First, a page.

Why are we doing a research cruise in the Indian Ocean?

Author: Denis Volkov

Our technological ability to monitor the state of the ocean has greatly advanced over the last few decades. If in earlier days taking measurements from ships was the only available option, nowadays oceanographers are well equipped with Earth-orbiting satellites and autonomous devices. While ship-based measurements are very limited in space and time, satellites can see the entire Earth surface in several days, and today numerous profiling floats are sampling most parts of the ocean. So one may reasonably ask why oceanographers still go at sea if they can get plenty of information about the ocean remotely, literally sitting in front of a computer?

Indeed, there is an enormous amount of data gathered by satellites and autonomous devices, but these modern observing systems also have limitations. For example, satellites can see only the surface of the ocean. Floats are usually separated by distances of hundreds of kilometers. Autonomous devices can dive, but most of them, like Argo floats, sample only the upper 2000 m water column. Although deep Argo floats capable of reaching 6000 m depth already exist, their quantity is still very limited to provide global and sustained observations of the deep ocean. In addition, not all ocean variables can be measured by satellites and autonomous devices, and small sensors on autonomous instruments are usually less accurate. Therefore, ship-based hydrography still remains the only method for obtaining high-quality, high spatial and vertical resolution measurements of a full suite of essential physical, chemical, and biological variables over the full-depth water column. And in the end, speaking about autonomous devices, somebody still has to go at sea and deploy them in a preplanned location. This is something most research cruises do as a supplemental duty (“piggyback” projects), and during our cruise we will also deploy Argo floats and drifters.

This will be the first scientific occupation of line IO7N section since 1995. The scientists are eager to learn how the state of the Western Indian Ocean has changed over the last 23 years. Has the deep ocean warmed? Have the regional concentrations of dissolved oxygen, carbon dioxide, nutrients changed? Has the Western Indian Ocean become more acidic? These and many more questions will be addressed by scientists after the completion of the cruise.

One of the most climatically significant variables is the amount of heat that is stored in the ocean. Because the heat capacity and density of seawater are much larger than those of air (water can absorb more than 4000 times as much heat as air per unit volume), changes in oceanic heat content have profound and long-lasting effects on global and regional climate. Existing observations from different platforms show that the upper-ocean heat content for the World Ocean has been steadily increasing since 1970s. The Indian Ocean is the warmest ocean on our planet and its upper 2000 m heat content has also been increasing. But has the excess heat penetrated deeper than 2000 meters in the Western Indian Ocean? We do not know, but we are going to find out during the cruise.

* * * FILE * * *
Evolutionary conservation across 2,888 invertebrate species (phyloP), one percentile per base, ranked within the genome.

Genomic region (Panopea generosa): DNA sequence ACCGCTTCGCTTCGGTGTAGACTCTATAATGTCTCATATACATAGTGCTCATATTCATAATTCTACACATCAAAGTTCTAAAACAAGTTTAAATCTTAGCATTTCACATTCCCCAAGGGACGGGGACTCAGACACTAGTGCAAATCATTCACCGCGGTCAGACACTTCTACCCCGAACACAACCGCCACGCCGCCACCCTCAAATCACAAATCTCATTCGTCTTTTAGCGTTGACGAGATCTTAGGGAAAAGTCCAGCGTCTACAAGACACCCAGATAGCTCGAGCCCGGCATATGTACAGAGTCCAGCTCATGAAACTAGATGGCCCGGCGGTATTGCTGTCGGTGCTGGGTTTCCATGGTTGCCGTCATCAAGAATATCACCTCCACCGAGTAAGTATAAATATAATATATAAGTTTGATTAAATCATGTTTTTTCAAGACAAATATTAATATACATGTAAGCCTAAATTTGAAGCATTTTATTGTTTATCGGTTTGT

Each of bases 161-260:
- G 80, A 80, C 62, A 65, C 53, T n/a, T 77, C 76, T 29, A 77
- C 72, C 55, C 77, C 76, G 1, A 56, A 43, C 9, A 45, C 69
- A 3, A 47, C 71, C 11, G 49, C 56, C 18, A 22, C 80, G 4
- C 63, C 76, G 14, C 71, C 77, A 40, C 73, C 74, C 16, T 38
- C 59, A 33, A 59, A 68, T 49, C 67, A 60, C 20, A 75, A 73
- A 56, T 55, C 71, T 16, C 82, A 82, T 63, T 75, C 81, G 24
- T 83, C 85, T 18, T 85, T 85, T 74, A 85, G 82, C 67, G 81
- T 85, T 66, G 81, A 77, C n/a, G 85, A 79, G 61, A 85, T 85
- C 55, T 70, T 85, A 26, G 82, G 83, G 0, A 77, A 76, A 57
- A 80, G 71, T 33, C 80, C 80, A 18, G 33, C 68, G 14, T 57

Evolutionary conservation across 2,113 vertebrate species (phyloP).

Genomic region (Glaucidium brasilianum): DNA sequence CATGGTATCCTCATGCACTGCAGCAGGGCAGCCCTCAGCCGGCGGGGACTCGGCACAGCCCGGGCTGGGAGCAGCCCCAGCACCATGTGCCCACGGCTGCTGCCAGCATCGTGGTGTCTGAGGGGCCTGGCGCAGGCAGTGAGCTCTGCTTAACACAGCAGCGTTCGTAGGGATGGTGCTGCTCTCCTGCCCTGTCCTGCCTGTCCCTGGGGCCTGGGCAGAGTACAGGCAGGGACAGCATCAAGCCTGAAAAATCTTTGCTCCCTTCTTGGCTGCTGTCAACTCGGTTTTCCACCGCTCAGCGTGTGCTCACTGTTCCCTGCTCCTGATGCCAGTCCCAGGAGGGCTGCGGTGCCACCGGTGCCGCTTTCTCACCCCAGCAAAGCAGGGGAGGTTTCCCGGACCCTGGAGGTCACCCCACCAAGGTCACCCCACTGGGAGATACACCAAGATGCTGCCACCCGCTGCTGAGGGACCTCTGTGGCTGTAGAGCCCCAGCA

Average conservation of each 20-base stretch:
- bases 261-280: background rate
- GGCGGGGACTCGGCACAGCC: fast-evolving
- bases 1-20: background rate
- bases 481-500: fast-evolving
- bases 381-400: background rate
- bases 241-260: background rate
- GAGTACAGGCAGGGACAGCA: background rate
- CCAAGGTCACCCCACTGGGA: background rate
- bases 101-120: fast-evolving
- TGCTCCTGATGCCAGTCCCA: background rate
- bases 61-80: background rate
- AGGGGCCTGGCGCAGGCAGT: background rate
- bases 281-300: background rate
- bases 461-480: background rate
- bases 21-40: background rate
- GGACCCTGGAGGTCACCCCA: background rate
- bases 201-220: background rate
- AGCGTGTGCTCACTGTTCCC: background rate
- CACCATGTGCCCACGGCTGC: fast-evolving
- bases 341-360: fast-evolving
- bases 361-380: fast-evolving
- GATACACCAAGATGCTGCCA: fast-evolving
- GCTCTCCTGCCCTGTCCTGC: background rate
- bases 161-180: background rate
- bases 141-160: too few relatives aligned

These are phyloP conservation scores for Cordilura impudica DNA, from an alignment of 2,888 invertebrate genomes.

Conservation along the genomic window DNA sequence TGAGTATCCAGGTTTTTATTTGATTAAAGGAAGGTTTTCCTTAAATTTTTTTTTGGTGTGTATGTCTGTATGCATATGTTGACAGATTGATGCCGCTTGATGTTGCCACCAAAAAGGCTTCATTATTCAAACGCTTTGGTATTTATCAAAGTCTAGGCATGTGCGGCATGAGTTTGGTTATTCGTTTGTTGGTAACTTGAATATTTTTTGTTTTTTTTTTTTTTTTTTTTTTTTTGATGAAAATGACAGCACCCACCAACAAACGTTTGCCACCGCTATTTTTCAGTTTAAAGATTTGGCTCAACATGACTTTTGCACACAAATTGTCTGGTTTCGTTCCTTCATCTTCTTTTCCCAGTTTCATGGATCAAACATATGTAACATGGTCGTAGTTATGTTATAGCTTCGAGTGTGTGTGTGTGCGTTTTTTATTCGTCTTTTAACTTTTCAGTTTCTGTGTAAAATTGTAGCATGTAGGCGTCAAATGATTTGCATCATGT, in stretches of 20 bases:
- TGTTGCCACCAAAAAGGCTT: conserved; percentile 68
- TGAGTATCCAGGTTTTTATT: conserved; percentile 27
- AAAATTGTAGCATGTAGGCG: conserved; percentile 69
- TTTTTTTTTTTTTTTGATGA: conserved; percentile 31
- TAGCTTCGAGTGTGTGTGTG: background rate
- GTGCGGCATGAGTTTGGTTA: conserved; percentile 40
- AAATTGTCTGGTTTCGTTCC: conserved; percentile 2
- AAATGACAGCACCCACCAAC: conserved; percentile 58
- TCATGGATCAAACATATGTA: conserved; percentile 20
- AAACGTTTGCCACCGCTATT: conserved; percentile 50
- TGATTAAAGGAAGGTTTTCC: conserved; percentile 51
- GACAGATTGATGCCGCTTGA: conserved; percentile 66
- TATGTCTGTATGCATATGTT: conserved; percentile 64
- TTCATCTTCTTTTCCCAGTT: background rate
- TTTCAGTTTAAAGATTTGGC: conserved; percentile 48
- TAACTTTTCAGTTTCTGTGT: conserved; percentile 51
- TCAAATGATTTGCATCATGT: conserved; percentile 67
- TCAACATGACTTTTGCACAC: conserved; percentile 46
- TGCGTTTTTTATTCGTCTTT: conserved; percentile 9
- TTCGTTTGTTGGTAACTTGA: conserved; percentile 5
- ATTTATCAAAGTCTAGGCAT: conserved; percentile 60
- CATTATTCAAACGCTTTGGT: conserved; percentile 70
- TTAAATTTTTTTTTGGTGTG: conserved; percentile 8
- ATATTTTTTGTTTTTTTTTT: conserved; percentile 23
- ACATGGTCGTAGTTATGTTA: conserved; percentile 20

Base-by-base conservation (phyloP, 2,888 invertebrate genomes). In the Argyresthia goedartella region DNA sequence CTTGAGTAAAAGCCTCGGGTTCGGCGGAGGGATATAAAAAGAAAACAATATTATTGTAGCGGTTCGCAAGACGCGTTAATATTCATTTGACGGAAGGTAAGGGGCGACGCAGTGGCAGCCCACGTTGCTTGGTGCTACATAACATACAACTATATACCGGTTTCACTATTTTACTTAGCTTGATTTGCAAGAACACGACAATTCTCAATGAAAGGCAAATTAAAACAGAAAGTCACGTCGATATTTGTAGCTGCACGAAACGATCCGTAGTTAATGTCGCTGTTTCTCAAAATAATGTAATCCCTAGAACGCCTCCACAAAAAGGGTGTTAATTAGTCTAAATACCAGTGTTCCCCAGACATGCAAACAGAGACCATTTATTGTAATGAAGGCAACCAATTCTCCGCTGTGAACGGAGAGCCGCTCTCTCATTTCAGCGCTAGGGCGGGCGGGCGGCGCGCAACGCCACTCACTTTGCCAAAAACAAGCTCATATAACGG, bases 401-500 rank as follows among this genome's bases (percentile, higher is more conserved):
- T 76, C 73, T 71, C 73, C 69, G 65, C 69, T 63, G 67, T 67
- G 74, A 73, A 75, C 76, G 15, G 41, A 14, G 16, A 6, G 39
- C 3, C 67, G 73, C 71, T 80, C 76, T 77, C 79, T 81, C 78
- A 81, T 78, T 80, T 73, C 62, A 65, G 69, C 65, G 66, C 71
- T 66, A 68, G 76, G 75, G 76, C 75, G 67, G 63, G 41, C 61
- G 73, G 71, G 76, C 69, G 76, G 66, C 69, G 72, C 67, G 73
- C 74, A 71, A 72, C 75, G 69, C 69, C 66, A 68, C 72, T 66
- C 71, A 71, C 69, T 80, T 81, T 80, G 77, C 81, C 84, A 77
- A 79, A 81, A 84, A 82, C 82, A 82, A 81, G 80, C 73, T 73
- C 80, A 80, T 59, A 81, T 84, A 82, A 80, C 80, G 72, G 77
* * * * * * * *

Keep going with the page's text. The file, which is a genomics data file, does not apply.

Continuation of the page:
Figure 1. The rate of sea level rise from 1995 to 2015 in mm per year calculated from satellite altimetry measurements.

As seawater warms, it expands, and the sea level rises, which is among the most challenging consequences of ocean warming. Since the early 1990s, the global mean sea level has been steadily rising at a mean rate of 3.3±0.4 mm per year. About one third of the present-day sea level rise is due to the thermal expansion of seawater and the remaining two thirds are due to melting ice sheets and glaciers. The latter contribution is an indirect effect of ocean warming on the sea level rise, because the warmer ocean may enhance basal melting and thinning of ice shelves and marine-terminating glaciers. As evidenced by altimetry satellites, the sea level rise is above the global average almost in all parts of the Indian Ocean (Figure 1). River deltas and small island states in the Indian Ocean are particularly vulnerable to sea-level rise. For example, Bangladesh, located in the Ganges-Brahmaputra delta with its low elevation and severe tropical storms, is among the most affected countries. The Maldives, which is the lowest country in the world, may in fact become uninhabitable by 2100 if the current rates of sea level rise remain the same.

Figure 2. Distribution of oxygen at 26.9 kg/m3 neutral density surface. From the WOCE Indian Ocean Atlas (http://whp-atlas.ucsd.edu/indian_index.html).

It is worth noting that our cruise is heading towards an oxygen minimum zone (OMZ) in the Arabian Sea (Figure 2), which is the thickest of the three oceanic OMZ, and it is of global biogeochemical significance. The oxygen deficient waters of the OMZ are important because in extremely low oxygen environments, denitrification is a prominent respiratory process that converts nitrate (NO3), which is a form of nitrogen readily available to most plants, into free nitrogen gas (N2), which most plants cannot use. The OMZ appear to be increasing substantially and posing a threat to the marine ecosystems and fisheries. In addition, carbon-dioxide, phosphate, and nitrate all increase substantially to the north throughout much of the water column in the Arabian Sea. These variables include contributors to ocean acidification and important nutrients for phytoplankton growth in the ocean, which are important in this distinct biogeochemical province.

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